Chapter 5 (October 3rd, 9:00 AM-10:30 AM,2021)

"Clan meeting!” Laurelstar’s voice rang out across the clearing, loud and clear.

Shrikekit quickly finished gulping down his mouse and leaped to answer the summons, quivering with excitement. Gingerherb padded up beside him as cats filled into the center of the clearing.

“Ready to be an apprentice?” he asked.

“Course I am!” Shrikekit squeaked. “I’ve been ready for about six moons.”

“You sure?” Gingerherb wondered mischievously. “I hear they have to do lots of chores!”

Chores?!” Shrikekit squealed in mock horror as Laurelstar started speaking again.

“Pricklekit, come forward.”

Shrikekit’s friend walked coolly and confidently to the base of the highrock. He wondered how she could contain herself so well as Laurelstar leaped down and touched noses with her.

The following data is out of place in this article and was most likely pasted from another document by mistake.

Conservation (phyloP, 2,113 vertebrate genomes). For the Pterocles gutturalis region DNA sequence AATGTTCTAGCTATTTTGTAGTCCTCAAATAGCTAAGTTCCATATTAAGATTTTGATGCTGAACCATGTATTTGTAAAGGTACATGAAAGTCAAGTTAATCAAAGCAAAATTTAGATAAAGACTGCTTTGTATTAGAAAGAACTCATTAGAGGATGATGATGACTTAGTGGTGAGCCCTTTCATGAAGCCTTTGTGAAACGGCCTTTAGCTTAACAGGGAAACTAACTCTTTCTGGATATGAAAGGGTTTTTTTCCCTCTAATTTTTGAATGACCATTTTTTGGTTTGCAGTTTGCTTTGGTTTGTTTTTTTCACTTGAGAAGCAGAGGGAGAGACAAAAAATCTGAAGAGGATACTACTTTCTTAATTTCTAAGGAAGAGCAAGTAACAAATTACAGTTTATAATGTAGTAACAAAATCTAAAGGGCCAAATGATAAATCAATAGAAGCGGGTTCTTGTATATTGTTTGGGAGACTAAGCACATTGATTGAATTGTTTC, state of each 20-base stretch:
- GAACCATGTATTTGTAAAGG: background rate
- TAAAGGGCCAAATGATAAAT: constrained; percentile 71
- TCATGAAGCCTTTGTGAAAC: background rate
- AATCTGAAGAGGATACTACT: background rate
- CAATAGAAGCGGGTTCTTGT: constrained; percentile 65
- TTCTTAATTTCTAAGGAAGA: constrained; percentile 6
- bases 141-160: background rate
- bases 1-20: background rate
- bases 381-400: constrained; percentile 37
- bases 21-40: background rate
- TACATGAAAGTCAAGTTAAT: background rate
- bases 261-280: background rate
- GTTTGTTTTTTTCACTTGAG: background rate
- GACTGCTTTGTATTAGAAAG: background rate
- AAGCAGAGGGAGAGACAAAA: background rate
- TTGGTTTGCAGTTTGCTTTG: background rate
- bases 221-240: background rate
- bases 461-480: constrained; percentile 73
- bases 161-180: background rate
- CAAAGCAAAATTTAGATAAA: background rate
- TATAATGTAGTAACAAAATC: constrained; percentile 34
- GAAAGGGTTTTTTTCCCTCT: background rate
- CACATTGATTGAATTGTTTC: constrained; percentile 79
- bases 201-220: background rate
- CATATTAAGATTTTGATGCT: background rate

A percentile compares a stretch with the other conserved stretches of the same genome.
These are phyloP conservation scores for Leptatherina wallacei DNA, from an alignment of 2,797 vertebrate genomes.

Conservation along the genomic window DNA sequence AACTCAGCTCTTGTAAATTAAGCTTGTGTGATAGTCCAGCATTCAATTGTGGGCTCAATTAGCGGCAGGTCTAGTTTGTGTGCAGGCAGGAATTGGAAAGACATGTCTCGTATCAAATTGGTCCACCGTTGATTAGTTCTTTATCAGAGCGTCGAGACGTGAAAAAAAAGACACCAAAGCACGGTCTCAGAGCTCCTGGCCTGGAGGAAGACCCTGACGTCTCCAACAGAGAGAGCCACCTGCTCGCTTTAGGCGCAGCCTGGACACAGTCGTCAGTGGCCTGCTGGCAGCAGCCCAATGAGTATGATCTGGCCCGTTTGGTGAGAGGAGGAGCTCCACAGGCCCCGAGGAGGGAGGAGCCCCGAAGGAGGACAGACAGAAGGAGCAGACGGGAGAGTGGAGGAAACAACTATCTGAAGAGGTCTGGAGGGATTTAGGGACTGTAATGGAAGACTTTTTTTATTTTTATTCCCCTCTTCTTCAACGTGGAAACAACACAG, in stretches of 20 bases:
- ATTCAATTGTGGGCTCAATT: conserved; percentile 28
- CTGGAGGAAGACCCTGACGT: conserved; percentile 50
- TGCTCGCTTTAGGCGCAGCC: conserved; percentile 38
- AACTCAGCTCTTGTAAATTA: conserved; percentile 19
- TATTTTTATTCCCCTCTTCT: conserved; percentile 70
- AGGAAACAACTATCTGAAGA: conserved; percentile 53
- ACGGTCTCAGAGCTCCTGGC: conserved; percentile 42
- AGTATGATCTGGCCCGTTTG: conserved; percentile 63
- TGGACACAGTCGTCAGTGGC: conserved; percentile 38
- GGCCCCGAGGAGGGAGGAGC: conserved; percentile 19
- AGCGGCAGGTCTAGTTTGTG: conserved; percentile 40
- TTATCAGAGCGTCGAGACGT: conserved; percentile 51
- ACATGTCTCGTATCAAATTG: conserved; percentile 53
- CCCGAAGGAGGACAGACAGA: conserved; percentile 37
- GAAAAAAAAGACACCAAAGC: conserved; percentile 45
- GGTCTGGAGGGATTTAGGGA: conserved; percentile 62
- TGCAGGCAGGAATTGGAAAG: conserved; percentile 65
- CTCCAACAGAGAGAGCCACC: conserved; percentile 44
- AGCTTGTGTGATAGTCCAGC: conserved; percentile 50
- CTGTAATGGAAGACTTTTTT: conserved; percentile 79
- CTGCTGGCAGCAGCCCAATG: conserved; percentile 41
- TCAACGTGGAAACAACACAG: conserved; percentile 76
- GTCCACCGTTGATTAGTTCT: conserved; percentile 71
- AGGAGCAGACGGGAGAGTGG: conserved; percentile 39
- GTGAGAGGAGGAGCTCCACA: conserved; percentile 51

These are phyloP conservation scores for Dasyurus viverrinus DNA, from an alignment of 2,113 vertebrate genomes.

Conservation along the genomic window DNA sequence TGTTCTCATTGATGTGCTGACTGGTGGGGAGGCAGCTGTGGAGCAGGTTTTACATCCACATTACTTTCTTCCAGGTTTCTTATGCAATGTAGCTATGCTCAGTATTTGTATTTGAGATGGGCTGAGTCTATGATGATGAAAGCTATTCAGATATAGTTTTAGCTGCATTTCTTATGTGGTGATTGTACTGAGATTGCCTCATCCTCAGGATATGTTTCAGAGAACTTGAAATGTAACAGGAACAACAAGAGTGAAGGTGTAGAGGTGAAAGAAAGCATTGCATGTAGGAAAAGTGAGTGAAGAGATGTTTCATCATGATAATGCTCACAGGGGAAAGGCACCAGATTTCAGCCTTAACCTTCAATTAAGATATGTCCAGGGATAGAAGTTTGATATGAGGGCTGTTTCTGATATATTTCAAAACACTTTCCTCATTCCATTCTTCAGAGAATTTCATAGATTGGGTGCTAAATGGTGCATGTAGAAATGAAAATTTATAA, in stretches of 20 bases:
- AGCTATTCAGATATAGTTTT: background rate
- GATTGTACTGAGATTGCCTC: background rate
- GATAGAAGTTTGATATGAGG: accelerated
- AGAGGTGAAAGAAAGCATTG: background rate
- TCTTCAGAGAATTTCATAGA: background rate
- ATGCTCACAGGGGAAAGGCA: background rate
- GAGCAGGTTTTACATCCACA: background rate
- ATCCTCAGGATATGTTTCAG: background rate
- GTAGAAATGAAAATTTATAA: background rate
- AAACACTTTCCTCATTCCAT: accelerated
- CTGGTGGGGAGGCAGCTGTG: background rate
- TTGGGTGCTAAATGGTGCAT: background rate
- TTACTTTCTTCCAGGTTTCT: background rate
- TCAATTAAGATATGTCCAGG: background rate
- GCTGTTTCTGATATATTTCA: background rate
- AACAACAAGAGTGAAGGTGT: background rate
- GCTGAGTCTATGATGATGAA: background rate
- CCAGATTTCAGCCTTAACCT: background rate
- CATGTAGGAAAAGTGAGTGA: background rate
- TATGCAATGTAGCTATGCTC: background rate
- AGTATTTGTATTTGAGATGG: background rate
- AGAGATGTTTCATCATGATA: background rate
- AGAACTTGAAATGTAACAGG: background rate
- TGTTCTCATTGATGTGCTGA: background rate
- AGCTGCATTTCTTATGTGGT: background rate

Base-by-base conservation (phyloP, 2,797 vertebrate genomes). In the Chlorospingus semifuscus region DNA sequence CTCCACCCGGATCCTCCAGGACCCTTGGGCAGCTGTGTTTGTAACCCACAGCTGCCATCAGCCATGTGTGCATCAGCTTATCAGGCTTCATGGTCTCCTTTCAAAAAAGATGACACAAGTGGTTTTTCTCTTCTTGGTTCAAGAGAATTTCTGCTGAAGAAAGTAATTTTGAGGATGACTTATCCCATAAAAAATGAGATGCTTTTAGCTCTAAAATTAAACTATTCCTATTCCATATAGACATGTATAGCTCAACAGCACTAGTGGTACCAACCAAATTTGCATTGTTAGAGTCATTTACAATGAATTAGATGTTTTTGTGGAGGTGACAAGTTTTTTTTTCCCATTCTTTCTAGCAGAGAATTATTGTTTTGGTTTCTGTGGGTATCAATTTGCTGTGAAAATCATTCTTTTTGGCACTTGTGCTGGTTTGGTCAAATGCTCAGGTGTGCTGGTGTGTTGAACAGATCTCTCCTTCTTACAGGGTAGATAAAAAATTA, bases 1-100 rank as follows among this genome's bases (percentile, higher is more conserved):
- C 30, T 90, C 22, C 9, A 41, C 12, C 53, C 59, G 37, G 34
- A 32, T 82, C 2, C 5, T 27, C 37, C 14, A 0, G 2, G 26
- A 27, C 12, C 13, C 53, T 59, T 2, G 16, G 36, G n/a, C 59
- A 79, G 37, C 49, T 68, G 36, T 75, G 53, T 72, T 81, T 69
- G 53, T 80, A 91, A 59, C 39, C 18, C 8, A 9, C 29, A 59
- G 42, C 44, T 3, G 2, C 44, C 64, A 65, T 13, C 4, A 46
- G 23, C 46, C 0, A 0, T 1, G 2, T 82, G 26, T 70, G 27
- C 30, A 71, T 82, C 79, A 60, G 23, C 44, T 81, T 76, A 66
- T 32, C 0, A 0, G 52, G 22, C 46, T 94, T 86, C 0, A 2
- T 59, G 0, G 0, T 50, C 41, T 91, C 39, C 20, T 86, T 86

“From this day forward, until you receive your full medicine cat name, you will be known as Pricklepaw. Your mentor will be Starlingpad.”

Shrikekit blinked in surprise. She hadn’t told him she wanted to be a medicine cat! He almost chuckled as he realized Windclan now had two medicine cats and two medicine cat apprentices. No one would ever get sick again!

“Waspkit, come forward.”

Why do I have to go laaast? Shrikekit internally groaned as Waspkit hesitantly walked to the base of the highrock. They seemed smaller than Pricklekit had, despite actually being slightly larger in reality.

Laurelstar touched noses with Waspkit.

“From this day forward, until you receive your warrior name, you will be known as Wasppaw. Your mentor will be Moonthicket.”